There is another thing that could have allowed for a sooner choice between the geocentric and heliocentric models. This was Sir Isaac Newton’s formulation of his law of universal gravitation in 1687. The one thing that the Tychonic system was completely lacking was a naturalistic explanation as to why the Sun moved around the Earth. What is relevant for our discussion here is that Galileo arrived at the right conclusion even while lacking high-precision observations and a fundamental explanatory theory. This perfectly describes the current state of big data in business and is why we believe we can learn from Galileo today.

What does that have to do with business and big data?

When a person or an organization uses the right tools the right way in order to accomplish something for which they were designed, they have a chance at success. If they do it first, they tend to set the pattern for those who follow. Today, we have a very powerful tool called big data that is being used in many different ways. But we contend that if you don’t know the purpose behind collecting huge amounts of data, “knowing where to look” if you will, it is unlikely that you are collecting the right data or using it in a way that will result in the most benefit for the organization. We will show you how to do both by describing a system that will point you in the right direction, and that will be designed to be good enough to see that which you are looking for. As far as being first, well that depends on if you or your competitors are reading this…

Chances are that if you are reading this book, you have certain expectations of what data can do for you. If you are working in for-profit sector, you would not object to making money. If you are in the non-for-profit or government sector, you are hoping to make a difference – the most good for the resources expended. This book will help you use data to do both.

But let’s first start by dispelling a common myth. What you have been told can probably be summarized as:

Data + Data Science = $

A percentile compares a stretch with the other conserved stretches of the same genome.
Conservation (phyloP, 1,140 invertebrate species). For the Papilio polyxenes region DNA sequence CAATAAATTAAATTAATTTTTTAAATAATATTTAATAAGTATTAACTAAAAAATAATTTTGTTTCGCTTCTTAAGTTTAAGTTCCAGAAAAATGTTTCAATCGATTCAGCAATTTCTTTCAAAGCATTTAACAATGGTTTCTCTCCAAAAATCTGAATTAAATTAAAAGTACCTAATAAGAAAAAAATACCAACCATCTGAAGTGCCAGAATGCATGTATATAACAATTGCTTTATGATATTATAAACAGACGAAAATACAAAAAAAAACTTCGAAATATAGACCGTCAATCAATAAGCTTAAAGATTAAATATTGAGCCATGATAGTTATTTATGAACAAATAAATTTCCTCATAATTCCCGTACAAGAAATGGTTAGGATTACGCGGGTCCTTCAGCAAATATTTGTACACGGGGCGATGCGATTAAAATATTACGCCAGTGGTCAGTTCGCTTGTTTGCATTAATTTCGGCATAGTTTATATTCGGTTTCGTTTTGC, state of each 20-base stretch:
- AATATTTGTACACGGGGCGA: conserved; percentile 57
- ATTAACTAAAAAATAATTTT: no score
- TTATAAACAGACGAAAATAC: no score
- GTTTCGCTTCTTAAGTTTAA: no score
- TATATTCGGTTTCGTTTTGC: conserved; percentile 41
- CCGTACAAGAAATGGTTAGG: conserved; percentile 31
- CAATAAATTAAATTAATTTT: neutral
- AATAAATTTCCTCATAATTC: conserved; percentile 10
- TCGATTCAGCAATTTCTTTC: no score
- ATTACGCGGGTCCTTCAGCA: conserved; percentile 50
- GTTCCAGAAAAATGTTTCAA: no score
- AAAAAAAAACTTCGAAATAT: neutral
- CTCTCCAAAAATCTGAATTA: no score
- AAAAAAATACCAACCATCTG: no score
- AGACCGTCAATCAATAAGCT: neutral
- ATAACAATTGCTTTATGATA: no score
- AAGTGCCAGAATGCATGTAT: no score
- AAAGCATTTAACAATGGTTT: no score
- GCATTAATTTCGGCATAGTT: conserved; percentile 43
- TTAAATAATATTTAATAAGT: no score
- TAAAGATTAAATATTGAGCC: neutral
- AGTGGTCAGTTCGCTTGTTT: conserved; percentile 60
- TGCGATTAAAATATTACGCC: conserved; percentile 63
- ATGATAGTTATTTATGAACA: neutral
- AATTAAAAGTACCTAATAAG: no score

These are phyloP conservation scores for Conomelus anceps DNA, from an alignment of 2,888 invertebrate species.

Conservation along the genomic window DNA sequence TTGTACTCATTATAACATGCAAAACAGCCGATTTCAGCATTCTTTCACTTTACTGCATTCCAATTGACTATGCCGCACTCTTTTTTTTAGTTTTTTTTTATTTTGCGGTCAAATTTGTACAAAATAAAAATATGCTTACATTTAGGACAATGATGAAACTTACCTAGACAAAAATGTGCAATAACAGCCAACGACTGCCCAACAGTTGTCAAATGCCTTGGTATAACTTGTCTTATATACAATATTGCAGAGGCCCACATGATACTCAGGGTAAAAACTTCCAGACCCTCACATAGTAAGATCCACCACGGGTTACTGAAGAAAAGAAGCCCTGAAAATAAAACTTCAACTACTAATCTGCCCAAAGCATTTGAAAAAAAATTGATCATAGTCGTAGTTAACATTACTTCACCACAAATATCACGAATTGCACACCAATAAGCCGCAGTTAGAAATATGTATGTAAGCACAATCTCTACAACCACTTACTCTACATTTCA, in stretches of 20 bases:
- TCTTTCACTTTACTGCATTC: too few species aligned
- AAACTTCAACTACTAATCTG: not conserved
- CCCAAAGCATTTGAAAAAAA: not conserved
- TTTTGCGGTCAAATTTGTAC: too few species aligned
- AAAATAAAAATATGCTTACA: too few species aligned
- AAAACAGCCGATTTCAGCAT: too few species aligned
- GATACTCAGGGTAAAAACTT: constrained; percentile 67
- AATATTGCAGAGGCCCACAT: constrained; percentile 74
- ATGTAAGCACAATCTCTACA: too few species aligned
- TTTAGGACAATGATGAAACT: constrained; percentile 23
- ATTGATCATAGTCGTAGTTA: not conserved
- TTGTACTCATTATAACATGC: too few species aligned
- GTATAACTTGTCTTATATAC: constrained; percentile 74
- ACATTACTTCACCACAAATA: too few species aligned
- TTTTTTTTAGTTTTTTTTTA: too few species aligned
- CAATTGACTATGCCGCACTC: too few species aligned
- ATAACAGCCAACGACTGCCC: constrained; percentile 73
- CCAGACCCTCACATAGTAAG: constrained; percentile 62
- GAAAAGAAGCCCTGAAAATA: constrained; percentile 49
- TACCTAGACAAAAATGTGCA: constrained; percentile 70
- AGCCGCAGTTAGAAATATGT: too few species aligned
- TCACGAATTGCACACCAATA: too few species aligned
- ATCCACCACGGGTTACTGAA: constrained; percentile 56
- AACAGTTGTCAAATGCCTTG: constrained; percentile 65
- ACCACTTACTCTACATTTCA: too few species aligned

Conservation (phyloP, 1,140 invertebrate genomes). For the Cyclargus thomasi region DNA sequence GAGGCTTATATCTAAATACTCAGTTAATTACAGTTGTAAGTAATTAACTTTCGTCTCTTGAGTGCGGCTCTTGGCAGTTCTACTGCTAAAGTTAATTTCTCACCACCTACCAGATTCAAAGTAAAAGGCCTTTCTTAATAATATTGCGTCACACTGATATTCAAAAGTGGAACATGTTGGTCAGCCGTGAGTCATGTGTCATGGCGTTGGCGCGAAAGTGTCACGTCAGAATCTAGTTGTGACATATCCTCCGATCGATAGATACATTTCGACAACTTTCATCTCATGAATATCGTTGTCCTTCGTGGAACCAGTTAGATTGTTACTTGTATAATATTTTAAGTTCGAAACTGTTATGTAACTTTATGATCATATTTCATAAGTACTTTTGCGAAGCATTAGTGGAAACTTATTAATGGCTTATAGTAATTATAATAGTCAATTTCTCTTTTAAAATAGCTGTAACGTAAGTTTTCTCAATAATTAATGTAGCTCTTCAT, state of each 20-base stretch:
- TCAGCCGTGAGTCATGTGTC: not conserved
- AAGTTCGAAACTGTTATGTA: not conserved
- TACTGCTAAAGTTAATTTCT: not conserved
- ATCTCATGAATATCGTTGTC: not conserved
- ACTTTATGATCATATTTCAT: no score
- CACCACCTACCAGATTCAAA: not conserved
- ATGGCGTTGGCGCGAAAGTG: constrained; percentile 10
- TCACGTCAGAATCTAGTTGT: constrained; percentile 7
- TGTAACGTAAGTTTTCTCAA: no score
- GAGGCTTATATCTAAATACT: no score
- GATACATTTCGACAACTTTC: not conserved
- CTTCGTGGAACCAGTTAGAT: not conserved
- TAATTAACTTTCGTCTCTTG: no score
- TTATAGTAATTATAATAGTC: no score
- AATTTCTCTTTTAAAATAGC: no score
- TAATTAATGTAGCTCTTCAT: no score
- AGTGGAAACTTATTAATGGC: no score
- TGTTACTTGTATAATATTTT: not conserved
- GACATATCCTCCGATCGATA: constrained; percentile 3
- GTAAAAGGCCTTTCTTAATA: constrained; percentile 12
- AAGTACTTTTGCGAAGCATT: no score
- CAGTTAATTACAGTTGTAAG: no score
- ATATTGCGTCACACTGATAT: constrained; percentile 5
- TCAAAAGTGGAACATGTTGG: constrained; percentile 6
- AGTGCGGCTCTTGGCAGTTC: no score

This is partially true. Actually, in at least one situation that is completely true - if “$” stands for cost, you can rest assured that most certainly those systems (and the people knowing how to operate them) will come with significant cost.

However, if you want “$” to stand for profit, the equation looks somewhat different:

Data + Data Science + Business Insight = Profit

This book is about how to achieve profit by linking the business and data sides of an organization.

In order to marry these, up to now, apparently separate disciplines, we are going to do two things.

First, we will present a process that will allow you to determine the “human scale” aspects of the business – what does the organization’s leadership want the business to do and be – and turn these into an integrated set of metrics across the organization that will enable it to do so. Without this, your big data systems will likely be answering the wrong questions.

However, even with good insight into what the business is supposed to do, if you don’t have data, you can’t make decisions that allow you to do it. What makes this book timely is that there is now the opportunity to collect data that is fundamentally different from what we have been used to for generations and so requires fundamentally different systems for using such data to inform business decisions. We will also explore the concept of being “right enough” and how being first is becoming an important requirement for success.